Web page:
USMLE® Step 1 & 2

Kaplan USMLE Step 2 prep: 5 stumpers that start with a cough


Over the years, the AMA has run dozens of example questions from Kaplan Medical. If you’re preparing for the United States Medical Licensing Examination® (USMLE®) Step 2 exam, you might want to know which questions are most often missed by test-prep takers. We’ve compiled five cases from Kaplan Medical involving the common cough. Each question comes with an expert explanation of the answer. You can check out all posts in this series.

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Kaplan USMLE Step 2 prep: 6 stumpers involving senior patients

Think you can answer these questions where a cough is a common symptom? Find out now.

  1. Minimize harmful drug interactions

    A 72-year-old man with a known history of chronic obstructive pulmonary disease comes to the clinic complaining of a worsening cough. He states that he often gets bronchitis and thinks he is coming down with a case of it now. His cough is productive of copious amounts of green-tinged sputum and is associated with some mild chest pain. Aside from the increased cough and sputum production over the last three days, he has been in his usual state of health. He denies fever or chills. Which is an appropriate course of action to minimize harmful drug interactions?
  2. Which culprit is behind man’s symptoms?

    A 52-year-old man with a history of chronic low back pain complains of three days of a cough productive of purulent sputum, fever and left-sided subcostal pain worsened by breathing. A single episode of shaking chills accompanied the onset of the illness. He has no gastrointestinal complaints. What is the most likely pathogen?
  3. Senior man has worsening cough

    A 72-year-old man comes to the physician because of a worsening cough productive of blood-tinged sputum and progressively darkening skin. He has a history of type 2 diabetes mellitus, hypertension, and obesity. Current medications include metformin, glyburide, lisinopril, hydrochlorothiazide and metoprolol. He has smoked two packs of cigarettes daily for 50 years. His blood pressure is 164/94 mm Hg. Examination shows truncal obesity with thin extremities. There are violaceous striae on the abdomen. Which is the most likely cause of this patient's condition?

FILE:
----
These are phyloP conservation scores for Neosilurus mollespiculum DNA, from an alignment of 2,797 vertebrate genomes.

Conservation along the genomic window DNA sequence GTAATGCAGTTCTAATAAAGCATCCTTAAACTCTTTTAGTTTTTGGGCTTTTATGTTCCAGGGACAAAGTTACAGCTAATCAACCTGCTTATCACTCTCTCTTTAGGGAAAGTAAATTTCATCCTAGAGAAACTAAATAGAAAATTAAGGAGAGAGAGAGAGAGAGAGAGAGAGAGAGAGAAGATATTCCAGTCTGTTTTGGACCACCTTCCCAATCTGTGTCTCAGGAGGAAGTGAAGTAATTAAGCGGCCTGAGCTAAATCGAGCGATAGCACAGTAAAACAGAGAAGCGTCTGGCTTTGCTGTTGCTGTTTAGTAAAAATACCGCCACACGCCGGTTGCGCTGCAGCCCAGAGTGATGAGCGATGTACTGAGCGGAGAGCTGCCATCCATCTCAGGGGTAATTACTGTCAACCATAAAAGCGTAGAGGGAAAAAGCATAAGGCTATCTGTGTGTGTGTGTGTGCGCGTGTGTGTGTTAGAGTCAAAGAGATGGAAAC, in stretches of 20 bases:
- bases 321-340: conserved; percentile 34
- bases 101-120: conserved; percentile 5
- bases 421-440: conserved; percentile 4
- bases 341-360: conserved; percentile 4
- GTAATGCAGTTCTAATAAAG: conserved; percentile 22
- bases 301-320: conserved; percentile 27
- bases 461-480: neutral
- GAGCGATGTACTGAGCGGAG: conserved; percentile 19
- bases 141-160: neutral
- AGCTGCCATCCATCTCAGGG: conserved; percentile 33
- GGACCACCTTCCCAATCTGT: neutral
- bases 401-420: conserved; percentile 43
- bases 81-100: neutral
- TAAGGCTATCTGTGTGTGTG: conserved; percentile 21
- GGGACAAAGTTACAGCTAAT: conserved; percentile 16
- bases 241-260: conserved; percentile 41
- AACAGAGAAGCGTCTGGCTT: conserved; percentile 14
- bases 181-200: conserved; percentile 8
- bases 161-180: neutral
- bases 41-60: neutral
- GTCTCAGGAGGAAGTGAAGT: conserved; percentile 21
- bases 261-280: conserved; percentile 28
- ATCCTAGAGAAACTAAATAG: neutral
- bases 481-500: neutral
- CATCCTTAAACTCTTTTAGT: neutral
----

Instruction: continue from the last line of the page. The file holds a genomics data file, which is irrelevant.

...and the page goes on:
4. A solitary nodule in the thyroid gland

    1. A 54-year-old woman comes to the physician for a routine health maintenance examination. She has had no weight loss, fever, cough, decreased appetite, chest pain, lower extremity swelling or blood in the stool or urine. She has a history of osteoarthritis in her right knee treated with ibuprofen. Her temperature is 36.5º C (97.7º F), blood pressure is 128/72 mm Hg and pulse is 75 per minute. Neck examination shows a solitary nodule in the thyroid gland that is readily palpable. The remainder of the examination shows no abnormalities. Laboratory studies show TSH 0.4 µU/mL and free thyroxine (FT4) 10 ng/L. Ultrasound of the thyroid shows a 1.5-cm hyperechoic nodule in the right lower lobe. What is the next step in management?

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  5. Dypsnea, wheezing, cough. What’s next?

    A 40-year-old woman with a nine-year history of scleroderma comes to the physician because of shortness of breath and a dry cough for four months. She has had weakness, dypsnea with minimal exertion, arthralgias and difficulty with swallowing. Her temperature is 36.8 °C (98.2 °F), blood pressure is 135/75 mm Hg, pulse is 112 beats per minute, and respirations are 26 per minute. Which is the most appropriate next step in diagnosis?

For more prep questions on USMLE Steps 1, 2 and 3, view other posts in this series.